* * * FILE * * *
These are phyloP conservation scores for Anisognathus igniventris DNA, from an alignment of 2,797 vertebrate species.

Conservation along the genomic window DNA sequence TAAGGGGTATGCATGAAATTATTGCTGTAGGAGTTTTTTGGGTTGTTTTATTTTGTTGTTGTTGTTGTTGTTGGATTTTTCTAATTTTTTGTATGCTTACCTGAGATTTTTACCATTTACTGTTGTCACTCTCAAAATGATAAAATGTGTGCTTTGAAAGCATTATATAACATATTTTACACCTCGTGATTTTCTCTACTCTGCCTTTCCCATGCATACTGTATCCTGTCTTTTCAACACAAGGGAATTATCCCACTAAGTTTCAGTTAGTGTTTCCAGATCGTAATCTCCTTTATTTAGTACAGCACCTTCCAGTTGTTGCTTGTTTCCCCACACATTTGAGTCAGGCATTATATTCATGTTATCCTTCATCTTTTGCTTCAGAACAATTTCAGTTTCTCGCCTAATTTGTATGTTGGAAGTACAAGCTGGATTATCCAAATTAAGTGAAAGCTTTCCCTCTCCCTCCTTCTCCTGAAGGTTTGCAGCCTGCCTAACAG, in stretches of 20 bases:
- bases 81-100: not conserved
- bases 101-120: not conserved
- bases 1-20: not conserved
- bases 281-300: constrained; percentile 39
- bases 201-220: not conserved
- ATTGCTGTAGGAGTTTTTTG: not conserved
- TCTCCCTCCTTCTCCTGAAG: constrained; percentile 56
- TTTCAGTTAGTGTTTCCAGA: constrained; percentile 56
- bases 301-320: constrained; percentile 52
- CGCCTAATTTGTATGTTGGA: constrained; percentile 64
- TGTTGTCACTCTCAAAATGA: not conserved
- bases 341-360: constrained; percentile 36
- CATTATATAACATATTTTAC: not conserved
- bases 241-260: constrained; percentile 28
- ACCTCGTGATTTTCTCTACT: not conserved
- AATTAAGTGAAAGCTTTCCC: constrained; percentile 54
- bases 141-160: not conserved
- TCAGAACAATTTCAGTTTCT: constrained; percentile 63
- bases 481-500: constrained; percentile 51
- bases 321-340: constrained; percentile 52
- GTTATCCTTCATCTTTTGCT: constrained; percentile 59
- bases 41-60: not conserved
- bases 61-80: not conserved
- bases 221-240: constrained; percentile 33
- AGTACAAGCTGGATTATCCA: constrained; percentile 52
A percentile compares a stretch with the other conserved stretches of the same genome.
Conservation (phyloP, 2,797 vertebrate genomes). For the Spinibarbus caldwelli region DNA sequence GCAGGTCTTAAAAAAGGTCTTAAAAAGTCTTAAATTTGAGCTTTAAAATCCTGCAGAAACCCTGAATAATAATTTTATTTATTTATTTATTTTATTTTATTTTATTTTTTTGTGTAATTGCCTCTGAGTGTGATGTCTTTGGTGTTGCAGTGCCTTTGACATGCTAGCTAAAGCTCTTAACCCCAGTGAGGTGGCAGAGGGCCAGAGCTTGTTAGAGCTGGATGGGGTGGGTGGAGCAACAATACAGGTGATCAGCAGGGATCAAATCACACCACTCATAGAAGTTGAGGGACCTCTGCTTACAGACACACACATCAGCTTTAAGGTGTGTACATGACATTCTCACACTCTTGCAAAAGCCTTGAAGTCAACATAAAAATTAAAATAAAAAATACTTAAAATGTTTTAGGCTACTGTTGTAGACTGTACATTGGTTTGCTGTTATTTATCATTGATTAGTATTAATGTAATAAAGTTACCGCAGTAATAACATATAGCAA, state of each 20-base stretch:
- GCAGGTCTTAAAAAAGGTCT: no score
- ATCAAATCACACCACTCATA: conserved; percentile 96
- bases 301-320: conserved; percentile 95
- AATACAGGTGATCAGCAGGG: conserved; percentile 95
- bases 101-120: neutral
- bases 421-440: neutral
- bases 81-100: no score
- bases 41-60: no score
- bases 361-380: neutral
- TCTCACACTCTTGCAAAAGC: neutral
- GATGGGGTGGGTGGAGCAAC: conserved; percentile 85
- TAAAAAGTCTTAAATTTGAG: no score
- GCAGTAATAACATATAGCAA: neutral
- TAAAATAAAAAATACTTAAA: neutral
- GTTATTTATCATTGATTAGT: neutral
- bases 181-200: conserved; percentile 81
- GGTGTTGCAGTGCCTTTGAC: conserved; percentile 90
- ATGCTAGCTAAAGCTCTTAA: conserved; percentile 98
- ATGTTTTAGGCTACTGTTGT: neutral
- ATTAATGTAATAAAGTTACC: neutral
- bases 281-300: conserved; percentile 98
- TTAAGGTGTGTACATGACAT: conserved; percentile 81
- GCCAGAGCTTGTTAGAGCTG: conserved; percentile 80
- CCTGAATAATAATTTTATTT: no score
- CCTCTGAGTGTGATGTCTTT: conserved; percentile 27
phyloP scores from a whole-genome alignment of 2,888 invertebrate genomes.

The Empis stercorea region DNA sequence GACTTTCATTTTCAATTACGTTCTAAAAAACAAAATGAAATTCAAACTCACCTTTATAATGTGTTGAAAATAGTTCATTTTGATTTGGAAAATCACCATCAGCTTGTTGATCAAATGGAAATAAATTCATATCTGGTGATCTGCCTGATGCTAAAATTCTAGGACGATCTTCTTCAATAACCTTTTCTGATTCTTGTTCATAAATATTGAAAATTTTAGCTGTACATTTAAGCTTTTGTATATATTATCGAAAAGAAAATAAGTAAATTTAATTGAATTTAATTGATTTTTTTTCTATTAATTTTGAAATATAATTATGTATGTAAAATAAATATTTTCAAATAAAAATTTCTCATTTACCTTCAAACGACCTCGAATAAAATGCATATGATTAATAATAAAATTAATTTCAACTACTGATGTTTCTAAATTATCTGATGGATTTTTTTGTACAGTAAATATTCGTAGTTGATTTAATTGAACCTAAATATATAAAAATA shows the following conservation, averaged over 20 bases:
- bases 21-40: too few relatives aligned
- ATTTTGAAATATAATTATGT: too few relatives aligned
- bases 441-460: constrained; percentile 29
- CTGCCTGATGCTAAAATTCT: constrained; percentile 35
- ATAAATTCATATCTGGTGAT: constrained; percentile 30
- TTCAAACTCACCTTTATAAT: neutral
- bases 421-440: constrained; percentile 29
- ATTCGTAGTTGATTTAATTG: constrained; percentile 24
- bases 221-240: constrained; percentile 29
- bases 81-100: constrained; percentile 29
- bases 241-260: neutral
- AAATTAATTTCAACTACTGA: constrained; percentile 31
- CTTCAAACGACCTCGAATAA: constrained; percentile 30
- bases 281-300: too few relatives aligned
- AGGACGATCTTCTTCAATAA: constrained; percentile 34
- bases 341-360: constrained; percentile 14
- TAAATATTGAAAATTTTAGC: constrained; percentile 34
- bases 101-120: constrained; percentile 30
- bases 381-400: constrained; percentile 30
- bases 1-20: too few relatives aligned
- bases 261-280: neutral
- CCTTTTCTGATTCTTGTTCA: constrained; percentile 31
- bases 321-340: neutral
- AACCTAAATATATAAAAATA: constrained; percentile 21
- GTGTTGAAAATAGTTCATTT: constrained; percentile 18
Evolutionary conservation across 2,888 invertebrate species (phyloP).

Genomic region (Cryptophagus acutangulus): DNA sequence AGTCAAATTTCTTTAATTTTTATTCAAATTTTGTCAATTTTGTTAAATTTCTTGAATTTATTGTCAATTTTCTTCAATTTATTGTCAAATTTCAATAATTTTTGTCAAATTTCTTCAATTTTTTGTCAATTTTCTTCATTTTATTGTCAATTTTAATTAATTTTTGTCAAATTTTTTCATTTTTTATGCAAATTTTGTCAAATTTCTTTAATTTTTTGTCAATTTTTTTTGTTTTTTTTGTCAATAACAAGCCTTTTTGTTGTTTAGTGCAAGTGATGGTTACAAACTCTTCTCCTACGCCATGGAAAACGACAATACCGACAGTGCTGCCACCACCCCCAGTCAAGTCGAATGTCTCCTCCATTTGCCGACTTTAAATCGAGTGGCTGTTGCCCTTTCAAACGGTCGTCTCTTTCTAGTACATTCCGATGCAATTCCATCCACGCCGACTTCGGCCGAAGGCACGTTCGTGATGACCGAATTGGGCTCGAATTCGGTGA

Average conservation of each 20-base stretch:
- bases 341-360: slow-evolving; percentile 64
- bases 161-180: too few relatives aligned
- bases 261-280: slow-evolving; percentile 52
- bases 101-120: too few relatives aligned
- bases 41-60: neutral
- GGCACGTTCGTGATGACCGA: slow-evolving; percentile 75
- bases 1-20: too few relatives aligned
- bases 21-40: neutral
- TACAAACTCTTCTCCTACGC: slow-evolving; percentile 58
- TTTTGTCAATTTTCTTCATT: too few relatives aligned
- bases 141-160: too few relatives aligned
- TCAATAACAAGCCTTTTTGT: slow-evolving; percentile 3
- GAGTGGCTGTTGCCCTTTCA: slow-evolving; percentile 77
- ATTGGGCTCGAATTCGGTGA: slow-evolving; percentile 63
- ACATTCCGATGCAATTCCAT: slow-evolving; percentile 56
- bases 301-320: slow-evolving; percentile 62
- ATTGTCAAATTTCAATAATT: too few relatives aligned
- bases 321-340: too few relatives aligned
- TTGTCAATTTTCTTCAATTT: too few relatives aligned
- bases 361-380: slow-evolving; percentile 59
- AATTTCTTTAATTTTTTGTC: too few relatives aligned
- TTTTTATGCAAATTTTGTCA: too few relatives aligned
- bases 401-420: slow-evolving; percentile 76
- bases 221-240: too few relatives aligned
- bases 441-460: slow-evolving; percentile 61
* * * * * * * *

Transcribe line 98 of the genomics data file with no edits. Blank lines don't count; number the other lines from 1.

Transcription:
- ATTGGGCTCGAATTCGGTGA: slow-evolving; percentile 63